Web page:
JANUARY 2014 NEWS UPDATE
NKH MEETING 7 JANUARY 2014 AT CHATHAM UNITARIAN HALL
Humanism and Spirituality
Exploring what we mean by spirituality
and its place in our lives
Spirituality is something everyone can experience.
The Royal College of Psychiatrists says that spirituality, in its broader sense, is necessary for one’s mental health.
(We used their 9 page document on the subject as a springboard for our discussion.)
How is spirituality different from religion?
Religions do their own thing but include spirituality. However spirituality is something universal. Every person has his or her own individual spirituality. Spirituality is not tied to any particular religious belief or tradition. Religion is one of the avenues to express spirituality.
Spirituality involves a connection with the world and with each other. It is a profound feeling of this connection in heart and mind, which we struggle to express intellectually. It is transcending the sense of self. It is a ‘knowing’. It is awe, being ‘moved’, an intense feeling of gratitude; it is expansive, a surrender, up-lifting; it is hope, the resilience and strength within, the call to great endeavour.
Poetry, music and art are needed because you can’t easily fit spiritual feelings in to normal language. For many the arts are a heartfelt spiritual experience. The literal often fails to adequately express the intense emotions involved with spirituality. It is also for this reason that music and poetry are key features of religious services. The spiritual value of music in church is often underestimated.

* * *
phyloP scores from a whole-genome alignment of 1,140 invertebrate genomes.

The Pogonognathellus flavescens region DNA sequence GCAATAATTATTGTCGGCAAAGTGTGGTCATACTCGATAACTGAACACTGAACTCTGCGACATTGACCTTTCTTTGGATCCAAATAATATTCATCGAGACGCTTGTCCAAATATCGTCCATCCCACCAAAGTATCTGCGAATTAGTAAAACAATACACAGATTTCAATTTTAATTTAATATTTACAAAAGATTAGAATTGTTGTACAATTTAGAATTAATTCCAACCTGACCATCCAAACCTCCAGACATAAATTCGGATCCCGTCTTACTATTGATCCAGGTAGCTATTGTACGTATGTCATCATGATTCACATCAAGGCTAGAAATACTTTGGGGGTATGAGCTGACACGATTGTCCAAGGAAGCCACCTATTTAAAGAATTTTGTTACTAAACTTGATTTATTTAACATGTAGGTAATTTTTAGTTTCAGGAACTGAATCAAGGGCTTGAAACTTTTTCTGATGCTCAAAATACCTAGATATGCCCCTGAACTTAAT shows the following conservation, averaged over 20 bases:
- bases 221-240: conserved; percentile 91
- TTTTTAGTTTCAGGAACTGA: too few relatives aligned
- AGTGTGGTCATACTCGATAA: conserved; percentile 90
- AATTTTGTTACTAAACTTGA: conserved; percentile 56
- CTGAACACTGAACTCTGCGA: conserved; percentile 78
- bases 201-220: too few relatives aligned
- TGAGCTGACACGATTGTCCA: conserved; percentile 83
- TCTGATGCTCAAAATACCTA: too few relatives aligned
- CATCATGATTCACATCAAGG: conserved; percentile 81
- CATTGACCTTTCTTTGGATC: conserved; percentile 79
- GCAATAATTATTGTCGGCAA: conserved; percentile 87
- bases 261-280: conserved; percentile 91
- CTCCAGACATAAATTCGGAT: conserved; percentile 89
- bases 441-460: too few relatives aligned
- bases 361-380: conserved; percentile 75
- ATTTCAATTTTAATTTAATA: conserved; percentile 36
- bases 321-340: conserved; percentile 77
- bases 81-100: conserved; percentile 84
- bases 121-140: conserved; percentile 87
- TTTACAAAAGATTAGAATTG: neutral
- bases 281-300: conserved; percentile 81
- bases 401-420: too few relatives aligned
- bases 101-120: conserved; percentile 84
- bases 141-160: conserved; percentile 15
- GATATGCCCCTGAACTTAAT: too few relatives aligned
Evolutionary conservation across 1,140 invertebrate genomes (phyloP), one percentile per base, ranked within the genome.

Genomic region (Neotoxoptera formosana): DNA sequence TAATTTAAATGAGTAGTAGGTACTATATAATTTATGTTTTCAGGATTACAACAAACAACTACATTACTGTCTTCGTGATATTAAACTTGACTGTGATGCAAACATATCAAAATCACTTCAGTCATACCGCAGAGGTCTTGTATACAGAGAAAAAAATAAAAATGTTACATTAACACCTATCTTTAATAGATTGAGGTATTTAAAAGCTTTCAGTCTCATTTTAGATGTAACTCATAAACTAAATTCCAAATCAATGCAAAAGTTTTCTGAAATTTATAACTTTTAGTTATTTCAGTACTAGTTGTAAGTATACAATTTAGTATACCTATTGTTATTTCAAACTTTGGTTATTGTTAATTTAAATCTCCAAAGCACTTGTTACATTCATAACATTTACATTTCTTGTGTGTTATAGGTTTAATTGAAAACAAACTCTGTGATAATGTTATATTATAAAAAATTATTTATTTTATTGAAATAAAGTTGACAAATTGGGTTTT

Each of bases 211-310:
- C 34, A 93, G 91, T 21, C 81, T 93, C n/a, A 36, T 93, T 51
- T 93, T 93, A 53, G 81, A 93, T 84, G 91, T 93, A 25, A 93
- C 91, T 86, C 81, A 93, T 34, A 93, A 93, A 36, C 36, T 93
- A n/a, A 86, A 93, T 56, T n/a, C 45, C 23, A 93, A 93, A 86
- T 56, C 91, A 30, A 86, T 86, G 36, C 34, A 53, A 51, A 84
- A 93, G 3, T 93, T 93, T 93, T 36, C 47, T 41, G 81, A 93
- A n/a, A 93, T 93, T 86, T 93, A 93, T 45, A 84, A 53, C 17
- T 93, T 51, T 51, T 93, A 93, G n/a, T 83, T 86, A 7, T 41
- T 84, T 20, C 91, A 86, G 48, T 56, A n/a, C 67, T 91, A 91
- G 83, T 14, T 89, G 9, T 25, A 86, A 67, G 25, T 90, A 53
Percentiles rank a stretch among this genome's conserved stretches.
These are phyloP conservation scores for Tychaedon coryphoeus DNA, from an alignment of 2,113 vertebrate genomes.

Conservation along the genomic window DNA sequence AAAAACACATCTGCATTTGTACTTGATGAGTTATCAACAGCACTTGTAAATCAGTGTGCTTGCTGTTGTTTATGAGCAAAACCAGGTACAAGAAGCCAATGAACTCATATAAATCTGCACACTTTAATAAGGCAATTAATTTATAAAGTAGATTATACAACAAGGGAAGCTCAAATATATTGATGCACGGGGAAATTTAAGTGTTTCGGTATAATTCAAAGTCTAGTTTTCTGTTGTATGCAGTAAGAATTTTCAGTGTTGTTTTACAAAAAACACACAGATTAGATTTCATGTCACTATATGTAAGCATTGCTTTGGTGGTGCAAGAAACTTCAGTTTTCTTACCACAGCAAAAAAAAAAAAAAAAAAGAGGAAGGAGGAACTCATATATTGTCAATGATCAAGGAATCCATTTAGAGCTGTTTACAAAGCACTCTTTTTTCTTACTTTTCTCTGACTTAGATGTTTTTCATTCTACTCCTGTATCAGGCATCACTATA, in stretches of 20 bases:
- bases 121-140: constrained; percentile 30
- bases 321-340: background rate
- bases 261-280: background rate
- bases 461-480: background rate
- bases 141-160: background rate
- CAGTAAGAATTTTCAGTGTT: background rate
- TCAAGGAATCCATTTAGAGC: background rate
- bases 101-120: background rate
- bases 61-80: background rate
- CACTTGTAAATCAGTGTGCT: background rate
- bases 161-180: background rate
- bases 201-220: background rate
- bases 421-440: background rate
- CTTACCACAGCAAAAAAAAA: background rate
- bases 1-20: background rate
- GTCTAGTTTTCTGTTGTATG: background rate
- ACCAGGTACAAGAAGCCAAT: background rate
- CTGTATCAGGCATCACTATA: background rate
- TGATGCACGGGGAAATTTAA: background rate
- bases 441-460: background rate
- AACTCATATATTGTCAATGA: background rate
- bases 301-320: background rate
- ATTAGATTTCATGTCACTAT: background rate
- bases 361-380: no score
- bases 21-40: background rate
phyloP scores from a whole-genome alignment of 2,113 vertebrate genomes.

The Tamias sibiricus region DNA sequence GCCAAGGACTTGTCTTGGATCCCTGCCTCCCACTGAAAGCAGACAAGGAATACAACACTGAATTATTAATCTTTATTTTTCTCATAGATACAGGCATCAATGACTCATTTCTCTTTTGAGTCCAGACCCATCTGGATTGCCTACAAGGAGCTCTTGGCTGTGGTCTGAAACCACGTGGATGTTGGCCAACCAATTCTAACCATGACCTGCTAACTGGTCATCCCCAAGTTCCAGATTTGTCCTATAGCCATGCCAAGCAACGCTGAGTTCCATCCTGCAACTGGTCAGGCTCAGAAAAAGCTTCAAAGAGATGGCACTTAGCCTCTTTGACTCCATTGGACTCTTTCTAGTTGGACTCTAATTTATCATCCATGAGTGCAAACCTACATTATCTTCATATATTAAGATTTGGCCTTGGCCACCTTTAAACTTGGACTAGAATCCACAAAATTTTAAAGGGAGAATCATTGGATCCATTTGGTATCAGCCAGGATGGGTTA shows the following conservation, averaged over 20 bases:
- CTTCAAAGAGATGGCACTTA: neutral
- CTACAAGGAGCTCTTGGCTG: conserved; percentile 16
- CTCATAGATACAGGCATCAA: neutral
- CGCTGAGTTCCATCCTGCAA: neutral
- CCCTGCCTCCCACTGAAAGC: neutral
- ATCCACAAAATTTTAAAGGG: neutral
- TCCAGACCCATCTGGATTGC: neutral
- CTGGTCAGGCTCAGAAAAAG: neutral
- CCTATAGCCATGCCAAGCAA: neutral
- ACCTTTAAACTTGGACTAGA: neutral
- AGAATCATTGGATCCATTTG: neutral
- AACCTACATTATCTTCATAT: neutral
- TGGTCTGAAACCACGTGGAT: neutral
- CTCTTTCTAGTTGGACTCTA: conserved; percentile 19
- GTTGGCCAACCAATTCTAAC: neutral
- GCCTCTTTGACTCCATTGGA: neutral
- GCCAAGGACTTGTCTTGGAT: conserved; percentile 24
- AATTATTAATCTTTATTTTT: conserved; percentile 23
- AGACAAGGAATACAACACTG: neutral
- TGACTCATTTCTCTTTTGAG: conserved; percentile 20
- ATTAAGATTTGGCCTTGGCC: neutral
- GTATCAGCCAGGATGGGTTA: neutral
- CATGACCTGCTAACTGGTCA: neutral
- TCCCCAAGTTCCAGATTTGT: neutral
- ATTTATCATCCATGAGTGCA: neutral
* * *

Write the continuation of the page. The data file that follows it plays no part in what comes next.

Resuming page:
We can touch on the spiritual even if it is not something religious. Love is a very good example of a subject in that range. Again, the need to transcend the limitation of reason turns us to poetry and music.
My bounty is as boundless as the sea,
My love as deep; the more I give to thee,
The more I have, for both are infinite.
The need for spirituality in our lives is also seen in the growth of the Sunday Assembly movement. http://www.sundayassembly.com
Its message of “live better, help often, wonder more” captures the essence of purpose that spirituality gives. The Sunday Assembly started a mere year ago. It has now spread to 47 cities across the globe. Many humanist groups are involved and they were represented with a presentation at the recent Group Representatives Annual Meeting (GRAM) held by the BHA.
Spirituality helps us to find meaning and purpose in the things we value. This statement from the Royal College of Psychiatrists is in accord with the intent expressed by the BHA and the Sunday Assembly and was shared by our meeting and those who took part in the Service for World Peace back in October.
As a footnote, the following is from Wikipedia:
The use of the term “spirituality” has changed throughout the ages. In modern times, spirituality is often separated from Abrahamic religions, and connotes a blend of humanistic psychology with mystical and esoteric traditions and eastern religions aimed at personal well-being and personal development. The notion of “spiritual experience” plays an important role in modern spirituality, but has a relatively recent origin.